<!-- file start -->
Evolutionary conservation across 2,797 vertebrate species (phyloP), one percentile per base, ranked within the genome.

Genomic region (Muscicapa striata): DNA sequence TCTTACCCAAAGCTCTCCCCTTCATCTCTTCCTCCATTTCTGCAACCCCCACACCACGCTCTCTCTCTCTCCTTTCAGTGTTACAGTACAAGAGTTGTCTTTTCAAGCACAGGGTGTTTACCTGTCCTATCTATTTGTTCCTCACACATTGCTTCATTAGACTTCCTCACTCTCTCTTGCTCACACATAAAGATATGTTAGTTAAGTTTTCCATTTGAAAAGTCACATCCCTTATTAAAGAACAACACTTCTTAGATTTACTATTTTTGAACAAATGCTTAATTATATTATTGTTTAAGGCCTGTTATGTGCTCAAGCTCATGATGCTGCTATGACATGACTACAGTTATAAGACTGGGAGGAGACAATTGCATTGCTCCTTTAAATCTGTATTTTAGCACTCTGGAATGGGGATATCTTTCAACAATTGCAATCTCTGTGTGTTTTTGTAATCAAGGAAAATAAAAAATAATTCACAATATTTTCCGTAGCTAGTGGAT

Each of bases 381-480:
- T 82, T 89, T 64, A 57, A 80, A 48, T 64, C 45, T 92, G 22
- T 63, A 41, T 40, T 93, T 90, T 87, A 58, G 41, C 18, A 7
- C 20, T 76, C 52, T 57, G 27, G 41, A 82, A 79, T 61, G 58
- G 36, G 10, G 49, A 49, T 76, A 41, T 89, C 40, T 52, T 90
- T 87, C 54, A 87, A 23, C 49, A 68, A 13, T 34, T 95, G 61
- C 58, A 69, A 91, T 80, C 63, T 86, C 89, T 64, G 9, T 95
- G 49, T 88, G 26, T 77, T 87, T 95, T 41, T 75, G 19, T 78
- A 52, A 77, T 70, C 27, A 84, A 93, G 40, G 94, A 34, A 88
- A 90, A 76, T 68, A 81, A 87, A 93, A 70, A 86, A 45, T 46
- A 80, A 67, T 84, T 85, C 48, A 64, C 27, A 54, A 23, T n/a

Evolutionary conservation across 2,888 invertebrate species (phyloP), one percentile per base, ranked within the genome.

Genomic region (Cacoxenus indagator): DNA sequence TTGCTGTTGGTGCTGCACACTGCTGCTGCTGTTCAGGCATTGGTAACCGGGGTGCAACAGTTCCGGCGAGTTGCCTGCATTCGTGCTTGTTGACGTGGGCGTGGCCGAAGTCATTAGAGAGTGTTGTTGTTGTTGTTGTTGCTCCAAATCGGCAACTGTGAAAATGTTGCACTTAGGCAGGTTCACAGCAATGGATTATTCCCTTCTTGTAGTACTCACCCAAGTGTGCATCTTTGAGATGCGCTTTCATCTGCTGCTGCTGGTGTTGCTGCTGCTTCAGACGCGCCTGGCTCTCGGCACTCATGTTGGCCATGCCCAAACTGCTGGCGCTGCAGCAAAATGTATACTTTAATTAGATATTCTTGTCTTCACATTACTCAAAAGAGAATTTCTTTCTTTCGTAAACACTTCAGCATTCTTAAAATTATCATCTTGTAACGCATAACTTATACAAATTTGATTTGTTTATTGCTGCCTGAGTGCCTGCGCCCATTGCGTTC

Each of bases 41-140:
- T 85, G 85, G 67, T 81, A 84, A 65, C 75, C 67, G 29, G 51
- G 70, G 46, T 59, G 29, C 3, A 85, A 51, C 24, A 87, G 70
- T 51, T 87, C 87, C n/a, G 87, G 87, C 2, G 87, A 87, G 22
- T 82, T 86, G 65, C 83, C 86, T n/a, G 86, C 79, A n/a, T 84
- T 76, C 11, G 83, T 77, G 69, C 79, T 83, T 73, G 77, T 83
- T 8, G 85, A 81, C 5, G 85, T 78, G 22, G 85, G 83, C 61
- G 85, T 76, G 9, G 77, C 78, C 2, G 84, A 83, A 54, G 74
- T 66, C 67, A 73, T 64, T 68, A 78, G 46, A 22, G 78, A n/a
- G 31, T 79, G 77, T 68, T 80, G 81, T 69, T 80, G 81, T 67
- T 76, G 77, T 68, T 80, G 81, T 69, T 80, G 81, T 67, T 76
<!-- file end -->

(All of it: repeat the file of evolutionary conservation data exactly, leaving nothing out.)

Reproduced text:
Evolutionary conservation across 2,797 vertebrate species (phyloP), one percentile per base, ranked within the genome.

Genomic region (Muscicapa striata): DNA sequence TCTTACCCAAAGCTCTCCCCTTCATCTCTTCCTCCATTTCTGCAACCCCCACACCACGCTCTCTCTCTCTCCTTTCAGTGTTACAGTACAAGAGTTGTCTTTTCAAGCACAGGGTGTTTACCTGTCCTATCTATTTGTTCCTCACACATTGCTTCATTAGACTTCCTCACTCTCTCTTGCTCACACATAAAGATATGTTAGTTAAGTTTTCCATTTGAAAAGTCACATCCCTTATTAAAGAACAACACTTCTTAGATTTACTATTTTTGAACAAATGCTTAATTATATTATTGTTTAAGGCCTGTTATGTGCTCAAGCTCATGATGCTGCTATGACATGACTACAGTTATAAGACTGGGAGGAGACAATTGCATTGCTCCTTTAAATCTGTATTTTAGCACTCTGGAATGGGGATATCTTTCAACAATTGCAATCTCTGTGTGTTTTTGTAATCAAGGAAAATAAAAAATAATTCACAATATTTTCCGTAGCTAGTGGAT

Each of bases 381-480:
- T 82, T 89, T 64, A 57, A 80, A 48, T 64, C 45, T 92, G 22
- T 63, A 41, T 40, T 93, T 90, T 87, A 58, G 41, C 18, A 7
- C 20, T 76, C 52, T 57, G 27, G 41, A 82, A 79, T 61, G 58
- G 36, G 10, G 49, A 49, T 76, A 41, T 89, C 40, T 52, T 90
- T 87, C 54, A 87, A 23, C 49, A 68, A 13, T 34, T 95, G 61
- C 58, A 69, A 91, T 80, C 63, T 86, C 89, T 64, G 9, T 95
- G 49, T 88, G 26, T 77, T 87, T 95, T 41, T 75, G 19, T 78
- A 52, A 77, T 70, C 27, A 84, A 93, G 40, G 94, A 34, A 88
- A 90, A 76, T 68, A 81, A 87, A 93, A 70, A 86, A 45, T 46
- A 80, A 67, T 84, T 85, C 48, A 64, C 27, A 54, A 23, T n/a

Evolutionary conservation across 2,888 invertebrate species (phyloP), one percentile per base, ranked within the genome.

Genomic region (Cacoxenus indagator): DNA sequence TTGCTGTTGGTGCTGCACACTGCTGCTGCTGTTCAGGCATTGGTAACCGGGGTGCAACAGTTCCGGCGAGTTGCCTGCATTCGTGCTTGTTGACGTGGGCGTGGCCGAAGTCATTAGAGAGTGTTGTTGTTGTTGTTGTTGCTCCAAATCGGCAACTGTGAAAATGTTGCACTTAGGCAGGTTCACAGCAATGGATTATTCCCTTCTTGTAGTACTCACCCAAGTGTGCATCTTTGAGATGCGCTTTCATCTGCTGCTGCTGGTGTTGCTGCTGCTTCAGACGCGCCTGGCTCTCGGCACTCATGTTGGCCATGCCCAAACTGCTGGCGCTGCAGCAAAATGTATACTTTAATTAGATATTCTTGTCTTCACATTACTCAAAAGAGAATTTCTTTCTTTCGTAAACACTTCAGCATTCTTAAAATTATCATCTTGTAACGCATAACTTATACAAATTTGATTTGTTTATTGCTGCCTGAGTGCCTGCGCCCATTGCGTTC

Each of bases 41-140:
- T 85, G 85, G 67, T 81, A 84, A 65, C 75, C 67, G 29, G 51
- G 70, G 46, T 59, G 29, C 3, A 85, A 51, C 24, A 87, G 70
- T 51, T 87, C 87, C n/a, G 87, G 87, C 2, G 87, A 87, G 22
- T 82, T 86, G 65, C 83, C 86, T n/a, G 86, C 79, A n/a, T 84
- T 76, C 11, G 83, T 77, G 69, C 79, T 83, T 73, G 77, T 83
- T 8, G 85, A 81, C 5, G 85, T 78, G 22, G 85, G 83, C 61
- G 85, T 76, G 9, G 77, C 78, C 2, G 84, A 83, A 54, G 74
- T 66, C 67, A 73, T 64, T 68, A 78, G 46, A 22, G 78, A n/a
- G 31, T 79, G 77, T 68, T 80, G 81, T 69, T 80, G 81, T 67
- T 76, G 77, T 68, T 80, G 81, T 69, T 80, G 81, T 67, T 76